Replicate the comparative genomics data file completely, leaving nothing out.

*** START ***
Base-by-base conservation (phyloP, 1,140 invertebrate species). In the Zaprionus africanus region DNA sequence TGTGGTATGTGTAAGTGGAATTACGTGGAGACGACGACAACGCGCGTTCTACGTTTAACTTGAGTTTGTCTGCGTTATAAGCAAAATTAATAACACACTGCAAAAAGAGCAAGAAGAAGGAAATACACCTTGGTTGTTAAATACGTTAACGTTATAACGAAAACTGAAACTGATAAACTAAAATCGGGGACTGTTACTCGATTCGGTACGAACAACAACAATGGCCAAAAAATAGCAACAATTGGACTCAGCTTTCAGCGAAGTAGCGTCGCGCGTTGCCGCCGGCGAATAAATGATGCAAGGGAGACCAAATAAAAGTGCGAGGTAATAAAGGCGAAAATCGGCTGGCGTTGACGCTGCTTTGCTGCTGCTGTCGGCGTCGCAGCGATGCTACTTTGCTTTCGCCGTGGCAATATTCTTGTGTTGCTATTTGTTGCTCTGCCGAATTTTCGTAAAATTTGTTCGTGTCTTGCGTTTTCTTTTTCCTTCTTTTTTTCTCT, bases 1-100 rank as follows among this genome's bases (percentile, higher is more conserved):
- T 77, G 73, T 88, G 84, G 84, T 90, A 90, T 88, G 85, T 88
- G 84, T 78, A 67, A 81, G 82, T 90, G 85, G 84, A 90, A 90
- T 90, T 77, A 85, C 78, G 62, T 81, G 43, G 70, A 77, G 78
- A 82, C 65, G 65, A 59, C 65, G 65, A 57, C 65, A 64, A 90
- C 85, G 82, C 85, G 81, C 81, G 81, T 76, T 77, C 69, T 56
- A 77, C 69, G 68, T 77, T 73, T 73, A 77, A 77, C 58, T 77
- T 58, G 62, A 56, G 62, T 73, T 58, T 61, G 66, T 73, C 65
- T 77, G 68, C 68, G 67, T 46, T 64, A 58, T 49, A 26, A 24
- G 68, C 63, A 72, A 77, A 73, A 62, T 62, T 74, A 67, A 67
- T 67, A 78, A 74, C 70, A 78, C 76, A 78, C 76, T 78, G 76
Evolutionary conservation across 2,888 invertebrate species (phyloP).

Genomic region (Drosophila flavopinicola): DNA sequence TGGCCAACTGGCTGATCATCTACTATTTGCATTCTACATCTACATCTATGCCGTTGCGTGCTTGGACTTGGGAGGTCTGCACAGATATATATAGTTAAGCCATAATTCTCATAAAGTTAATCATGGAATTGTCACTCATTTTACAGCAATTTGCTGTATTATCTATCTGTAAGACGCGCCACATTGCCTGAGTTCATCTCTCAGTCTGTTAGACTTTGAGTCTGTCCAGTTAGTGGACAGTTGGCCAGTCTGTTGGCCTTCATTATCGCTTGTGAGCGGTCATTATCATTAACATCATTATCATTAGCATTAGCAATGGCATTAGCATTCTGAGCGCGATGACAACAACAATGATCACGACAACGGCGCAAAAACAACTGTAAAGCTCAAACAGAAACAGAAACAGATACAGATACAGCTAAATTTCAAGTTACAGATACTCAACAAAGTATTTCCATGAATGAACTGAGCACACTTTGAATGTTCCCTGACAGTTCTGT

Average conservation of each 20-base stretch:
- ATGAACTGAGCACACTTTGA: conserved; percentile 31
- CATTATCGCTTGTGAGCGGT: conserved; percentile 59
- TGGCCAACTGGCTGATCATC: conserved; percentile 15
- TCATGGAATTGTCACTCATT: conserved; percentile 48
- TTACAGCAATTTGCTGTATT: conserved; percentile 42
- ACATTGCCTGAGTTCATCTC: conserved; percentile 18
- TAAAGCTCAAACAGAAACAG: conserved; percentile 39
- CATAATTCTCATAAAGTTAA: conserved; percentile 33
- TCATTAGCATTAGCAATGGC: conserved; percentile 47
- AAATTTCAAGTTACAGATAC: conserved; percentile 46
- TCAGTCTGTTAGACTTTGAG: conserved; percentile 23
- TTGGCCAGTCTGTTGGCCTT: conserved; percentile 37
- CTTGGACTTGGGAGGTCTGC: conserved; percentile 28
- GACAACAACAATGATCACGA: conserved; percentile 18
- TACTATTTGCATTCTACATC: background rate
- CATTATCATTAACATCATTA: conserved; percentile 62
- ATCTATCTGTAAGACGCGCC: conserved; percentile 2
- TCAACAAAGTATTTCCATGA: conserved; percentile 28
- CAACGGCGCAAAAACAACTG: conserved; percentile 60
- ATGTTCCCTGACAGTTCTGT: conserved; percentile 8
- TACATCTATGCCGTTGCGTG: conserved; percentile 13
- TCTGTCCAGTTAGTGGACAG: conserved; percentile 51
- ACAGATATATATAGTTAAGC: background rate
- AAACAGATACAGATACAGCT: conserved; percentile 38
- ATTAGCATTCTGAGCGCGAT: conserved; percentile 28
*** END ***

Base-by-base conservation (phyloP, 1,140 invertebrate species). In the Zaprionus africanus region DNA sequence TGTGGTATGTGTAAGTGGAATTACGTGGAGACGACGACAACGCGCGTTCTACGTTTAACTTGAGTTTGTCTGCGTTATAAGCAAAATTAATAACACACTGCAAAAAGAGCAAGAAGAAGGAAATACACCTTGGTTGTTAAATACGTTAACGTTATAACGAAAACTGAAACTGATAAACTAAAATCGGGGACTGTTACTCGATTCGGTACGAACAACAACAATGGCCAAAAAATAGCAACAATTGGACTCAGCTTTCAGCGAAGTAGCGTCGCGCGTTGCCGCCGGCGAATAAATGATGCAAGGGAGACCAAATAAAAGTGCGAGGTAATAAAGGCGAAAATCGGCTGGCGTTGACGCTGCTTTGCTGCTGCTGTCGGCGTCGCAGCGATGCTACTTTGCTTTCGCCGTGGCAATATTCTTGTGTTGCTATTTGTTGCTCTGCCGAATTTTCGTAAAATTTGTTCGTGTCTTGCGTTTTCTTTTTCCTTCTTTTTTTCTCT, bases 1-100 rank as follows among this genome's bases (percentile, higher is more conserved):
- T 77, G 73, T 88, G 84, G 84, T 90, A 90, T 88, G 85, T 88
- G 84, T 78, A 67, A 81, G 82, T 90, G 85, G 84, A 90, A 90
- T 90, T 77, A 85, C 78, G 62, T 81, G 43, G 70, A 77, G 78
- A 82, C 65, G 65, A 59, C 65, G 65, A 57, C 65, A 64, A 90
- C 85, G 82, C 85, G 81, C 81, G 81, T 76, T 77, C 69, T 56
- A 77, C 69, G 68, T 77, T 73, T 73, A 77, A 77, C 58, T 77
- T 58, G 62, A 56, G 62, T 73, T 58, T 61, G 66, T 73, C 65
- T 77, G 68, C 68, G 67, T 46, T 64, A 58, T 49, A 26, A 24
- G 68, C 63, A 72, A 77, A 73, A 62, T 62, T 74, A 67, A 67
- T 67, A 78, A 74, C 70, A 78, C 76, A 78, C 76, T 78, G 76
Evolutionary conservation across 2,888 invertebrate species (phyloP).

Genomic region (Drosophila flavopinicola): DNA sequence TGGCCAACTGGCTGATCATCTACTATTTGCATTCTACATCTACATCTATGCCGTTGCGTGCTTGGACTTGGGAGGTCTGCACAGATATATATAGTTAAGCCATAATTCTCATAAAGTTAATCATGGAATTGTCACTCATTTTACAGCAATTTGCTGTATTATCTATCTGTAAGACGCGCCACATTGCCTGAGTTCATCTCTCAGTCTGTTAGACTTTGAGTCTGTCCAGTTAGTGGACAGTTGGCCAGTCTGTTGGCCTTCATTATCGCTTGTGAGCGGTCATTATCATTAACATCATTATCATTAGCATTAGCAATGGCATTAGCATTCTGAGCGCGATGACAACAACAATGATCACGACAACGGCGCAAAAACAACTGTAAAGCTCAAACAGAAACAGAAACAGATACAGATACAGCTAAATTTCAAGTTACAGATACTCAACAAAGTATTTCCATGAATGAACTGAGCACACTTTGAATGTTCCCTGACAGTTCTGT

Average conservation of each 20-base stretch:
- ATGAACTGAGCACACTTTGA: conserved; percentile 31
- CATTATCGCTTGTGAGCGGT: conserved; percentile 59
- TGGCCAACTGGCTGATCATC: conserved; percentile 15
- TCATGGAATTGTCACTCATT: conserved; percentile 48
- TTACAGCAATTTGCTGTATT: conserved; percentile 42
- ACATTGCCTGAGTTCATCTC: conserved; percentile 18
- TAAAGCTCAAACAGAAACAG: conserved; percentile 39
- CATAATTCTCATAAAGTTAA: conserved; percentile 33
- TCATTAGCATTAGCAATGGC: conserved; percentile 47
- AAATTTCAAGTTACAGATAC: conserved; percentile 46
- TCAGTCTGTTAGACTTTGAG: conserved; percentile 23
- TTGGCCAGTCTGTTGGCCTT: conserved; percentile 37
- CTTGGACTTGGGAGGTCTGC: conserved; percentile 28
- GACAACAACAATGATCACGA: conserved; percentile 18
- TACTATTTGCATTCTACATC: background rate
- CATTATCATTAACATCATTA: conserved; percentile 62
- ATCTATCTGTAAGACGCGCC: conserved; percentile 2
- TCAACAAAGTATTTCCATGA: conserved; percentile 28
- CAACGGCGCAAAAACAACTG: conserved; percentile 60
- ATGTTCCCTGACAGTTCTGT: conserved; percentile 8
- TACATCTATGCCGTTGCGTG: conserved; percentile 13
- TCTGTCCAGTTAGTGGACAG: conserved; percentile 51
- ACAGATATATATAGTTAAGC: background rate
- AAACAGATACAGATACAGCT: conserved; percentile 38
- ATTAGCATTCTGAGCGCGAT: conserved; percentile 28